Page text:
It's been nearly a year since we last wrote about Elixir, the European research infrastructure project looking to support life-science information. Our friends at the European Bioinformatics Institute made us aware at the time that a pan-European project was under way to build and operate a sustainable infrastructure for managing and safeguarding biological information including genetic, protein and complex network analysis outputs.
So what's been happening in the intervening period?
Another seven countries have signed the Memorandum of Understanding in that time, broadening the remit and support-base for the initiative. The wider this base the better in light of the organisation's assertion that "the collection, curation, storage, archiving, integration and deployment of biomolecular data is an immense challenge that cannot be handled by a single organisation or by one country alone, but requires international coordination."
The European Commission's Community Research and Development Information Service (CORDIS) page on the project indicates that the first phase of funding is due to come to an end in December 2012 having run for five years. The project's aims over that period were all directed at gaining the widest possible support for the initiative by means of Memoranda of Understanding and included defining:
- The scope of the infrastructure, its role and benefits
- An appropriate governance and legal structure
- A long term funding structure to provide a sustainable infrastructure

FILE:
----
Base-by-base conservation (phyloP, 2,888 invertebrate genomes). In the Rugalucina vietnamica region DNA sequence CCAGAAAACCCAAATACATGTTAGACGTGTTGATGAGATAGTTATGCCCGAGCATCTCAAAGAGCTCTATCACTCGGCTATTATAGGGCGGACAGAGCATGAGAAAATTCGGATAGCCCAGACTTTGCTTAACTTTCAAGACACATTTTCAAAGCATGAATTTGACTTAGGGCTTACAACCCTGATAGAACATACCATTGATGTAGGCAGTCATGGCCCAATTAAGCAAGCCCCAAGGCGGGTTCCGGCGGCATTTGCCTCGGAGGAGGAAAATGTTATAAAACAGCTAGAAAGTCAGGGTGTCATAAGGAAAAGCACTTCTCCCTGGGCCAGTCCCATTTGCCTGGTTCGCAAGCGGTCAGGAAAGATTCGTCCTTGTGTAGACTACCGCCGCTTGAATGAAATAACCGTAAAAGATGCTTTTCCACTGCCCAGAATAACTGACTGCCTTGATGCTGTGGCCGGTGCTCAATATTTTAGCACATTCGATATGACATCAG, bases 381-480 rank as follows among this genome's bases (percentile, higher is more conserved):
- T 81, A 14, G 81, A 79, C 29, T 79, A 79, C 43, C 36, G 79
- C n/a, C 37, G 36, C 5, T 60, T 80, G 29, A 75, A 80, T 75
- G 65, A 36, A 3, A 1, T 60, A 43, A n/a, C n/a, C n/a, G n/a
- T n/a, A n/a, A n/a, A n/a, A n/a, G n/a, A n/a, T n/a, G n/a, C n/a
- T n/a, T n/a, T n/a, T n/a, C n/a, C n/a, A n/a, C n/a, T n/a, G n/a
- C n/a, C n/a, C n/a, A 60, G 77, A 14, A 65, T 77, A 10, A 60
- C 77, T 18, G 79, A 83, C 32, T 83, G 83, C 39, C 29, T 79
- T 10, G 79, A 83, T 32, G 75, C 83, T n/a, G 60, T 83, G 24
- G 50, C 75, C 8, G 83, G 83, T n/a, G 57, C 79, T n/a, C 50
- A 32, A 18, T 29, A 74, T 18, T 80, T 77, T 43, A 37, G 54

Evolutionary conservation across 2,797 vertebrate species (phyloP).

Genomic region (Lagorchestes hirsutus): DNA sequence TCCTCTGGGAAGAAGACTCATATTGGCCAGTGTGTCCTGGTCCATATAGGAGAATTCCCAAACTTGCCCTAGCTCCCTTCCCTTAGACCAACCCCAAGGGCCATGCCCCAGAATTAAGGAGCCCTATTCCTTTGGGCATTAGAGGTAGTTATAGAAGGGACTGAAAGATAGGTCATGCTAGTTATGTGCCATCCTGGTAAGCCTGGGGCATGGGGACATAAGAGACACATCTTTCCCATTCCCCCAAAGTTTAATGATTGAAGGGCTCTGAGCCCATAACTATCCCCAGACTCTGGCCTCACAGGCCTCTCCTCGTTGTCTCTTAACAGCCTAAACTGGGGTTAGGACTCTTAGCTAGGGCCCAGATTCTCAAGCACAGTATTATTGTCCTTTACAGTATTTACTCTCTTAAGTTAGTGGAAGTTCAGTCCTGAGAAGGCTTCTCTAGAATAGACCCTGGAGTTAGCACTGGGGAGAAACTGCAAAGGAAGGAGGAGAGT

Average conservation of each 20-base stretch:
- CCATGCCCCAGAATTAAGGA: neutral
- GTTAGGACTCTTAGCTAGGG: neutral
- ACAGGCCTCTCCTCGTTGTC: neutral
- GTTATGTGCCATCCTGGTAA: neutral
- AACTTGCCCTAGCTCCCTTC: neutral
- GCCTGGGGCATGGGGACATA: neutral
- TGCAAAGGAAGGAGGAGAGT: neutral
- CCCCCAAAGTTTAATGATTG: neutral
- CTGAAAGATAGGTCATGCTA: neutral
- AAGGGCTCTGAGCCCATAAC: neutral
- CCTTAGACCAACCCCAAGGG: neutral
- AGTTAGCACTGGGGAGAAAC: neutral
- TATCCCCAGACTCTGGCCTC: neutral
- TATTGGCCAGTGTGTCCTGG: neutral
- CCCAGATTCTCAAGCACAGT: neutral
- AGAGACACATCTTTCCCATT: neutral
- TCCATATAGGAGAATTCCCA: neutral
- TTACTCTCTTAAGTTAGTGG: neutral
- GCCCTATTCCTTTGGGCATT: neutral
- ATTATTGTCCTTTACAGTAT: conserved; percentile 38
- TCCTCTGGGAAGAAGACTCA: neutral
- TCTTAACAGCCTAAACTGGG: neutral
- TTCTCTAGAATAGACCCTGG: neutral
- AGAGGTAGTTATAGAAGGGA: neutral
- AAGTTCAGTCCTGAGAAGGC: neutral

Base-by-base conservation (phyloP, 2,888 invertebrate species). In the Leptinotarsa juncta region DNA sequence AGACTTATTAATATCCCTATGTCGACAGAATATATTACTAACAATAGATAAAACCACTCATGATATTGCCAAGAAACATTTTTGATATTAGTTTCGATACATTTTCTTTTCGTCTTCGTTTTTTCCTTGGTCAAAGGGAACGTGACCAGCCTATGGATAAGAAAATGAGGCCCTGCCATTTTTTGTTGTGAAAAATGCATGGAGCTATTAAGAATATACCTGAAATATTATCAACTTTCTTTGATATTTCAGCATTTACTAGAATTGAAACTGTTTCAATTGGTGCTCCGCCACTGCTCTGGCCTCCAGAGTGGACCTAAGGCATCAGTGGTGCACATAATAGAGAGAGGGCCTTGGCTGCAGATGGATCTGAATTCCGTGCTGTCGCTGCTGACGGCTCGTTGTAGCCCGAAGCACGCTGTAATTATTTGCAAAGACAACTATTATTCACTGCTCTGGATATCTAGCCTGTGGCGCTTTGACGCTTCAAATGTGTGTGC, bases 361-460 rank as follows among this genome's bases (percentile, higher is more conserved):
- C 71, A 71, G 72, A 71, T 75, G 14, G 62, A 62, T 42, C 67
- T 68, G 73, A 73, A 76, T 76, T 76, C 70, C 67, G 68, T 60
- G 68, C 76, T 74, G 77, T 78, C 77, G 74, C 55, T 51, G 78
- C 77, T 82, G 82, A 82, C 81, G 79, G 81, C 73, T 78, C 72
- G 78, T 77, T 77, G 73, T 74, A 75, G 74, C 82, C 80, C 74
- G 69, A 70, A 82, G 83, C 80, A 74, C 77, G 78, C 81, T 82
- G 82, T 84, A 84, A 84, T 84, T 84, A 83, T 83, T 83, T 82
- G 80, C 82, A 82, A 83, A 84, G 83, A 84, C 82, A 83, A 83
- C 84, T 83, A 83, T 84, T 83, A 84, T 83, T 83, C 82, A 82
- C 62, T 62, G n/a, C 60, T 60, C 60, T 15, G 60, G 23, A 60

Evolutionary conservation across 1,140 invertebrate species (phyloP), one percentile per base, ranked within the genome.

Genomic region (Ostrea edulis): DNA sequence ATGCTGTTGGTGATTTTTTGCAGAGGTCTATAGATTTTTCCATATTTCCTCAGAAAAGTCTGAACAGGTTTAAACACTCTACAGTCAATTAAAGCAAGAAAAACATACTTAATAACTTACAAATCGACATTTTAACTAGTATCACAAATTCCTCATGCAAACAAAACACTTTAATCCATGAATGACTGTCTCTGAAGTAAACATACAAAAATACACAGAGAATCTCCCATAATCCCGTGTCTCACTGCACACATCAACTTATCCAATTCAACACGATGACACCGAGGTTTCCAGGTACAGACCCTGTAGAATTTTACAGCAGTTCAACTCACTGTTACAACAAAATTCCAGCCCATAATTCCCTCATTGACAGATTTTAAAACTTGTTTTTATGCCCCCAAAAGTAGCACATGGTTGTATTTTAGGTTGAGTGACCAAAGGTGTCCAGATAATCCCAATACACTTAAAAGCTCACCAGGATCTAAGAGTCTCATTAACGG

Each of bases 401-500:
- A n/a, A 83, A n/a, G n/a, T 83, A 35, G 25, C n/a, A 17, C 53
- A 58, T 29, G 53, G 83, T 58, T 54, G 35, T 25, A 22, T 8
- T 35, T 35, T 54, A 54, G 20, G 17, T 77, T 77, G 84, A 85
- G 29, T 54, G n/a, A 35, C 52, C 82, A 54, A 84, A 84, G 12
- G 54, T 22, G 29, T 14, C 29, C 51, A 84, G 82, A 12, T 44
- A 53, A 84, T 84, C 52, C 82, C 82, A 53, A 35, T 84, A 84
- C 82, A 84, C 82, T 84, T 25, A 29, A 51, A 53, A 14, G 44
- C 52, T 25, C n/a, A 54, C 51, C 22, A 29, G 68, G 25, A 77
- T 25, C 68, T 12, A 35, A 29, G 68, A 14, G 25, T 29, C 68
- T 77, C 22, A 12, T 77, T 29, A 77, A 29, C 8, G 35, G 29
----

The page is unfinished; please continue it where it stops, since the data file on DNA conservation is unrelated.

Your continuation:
- The requirements for the European Data Centre in the next 5-10 years
- The critical interdisciplinary links that need to be forged between the biological and related scientific disciplines, including medicine, agriculture and the environment
- The needs of related European industries
- A training strategy to ensure that Europe effectively exploits all the available information
In carrying out this work Elixir assert that they were committed to involving all relevant stakeholders including users, data providers, tools providers to ensure that the infrastructure designed would be fit for purpose and exploring interoperability and supporting standards facilitating the between integration between core and specialised data resources.
Back in November 2011, we were anticipating the the Interim Board's announcement of the first phase of construction, however, we should point out that this period in Elixir's development is still the Preparatory Phase which title may make sense of the difficulty we've had finding concrete outputs from the project - the website for the Preparatory Phase is a little low-tech and also a little out of date - for more up-to-the-minute news see the Press Releases page on the main Elixir site from which you can see that much of the recent news involves the 'on-boarding' of various different European states but also covers the inception of their newsletter and, of most interest to us, the start of a new initiative co-ordinted by Elixir: BioMedBridges.
In their own words: "BioMedBridges is a joint effort of ten biomedical sciences research infrastructures on the ESFRI roadmap. Together, the project partners will develop the shared e-infrastructure—the technical bridges—to allow interoperability between data and services in the biological, medical, translational and clinical domains and thus strengthen biomedical resources in Europe. Launched in January 2012, the four-year initiative has been financed with €10.6 million by the European Commission’s Seventh Framework Programme."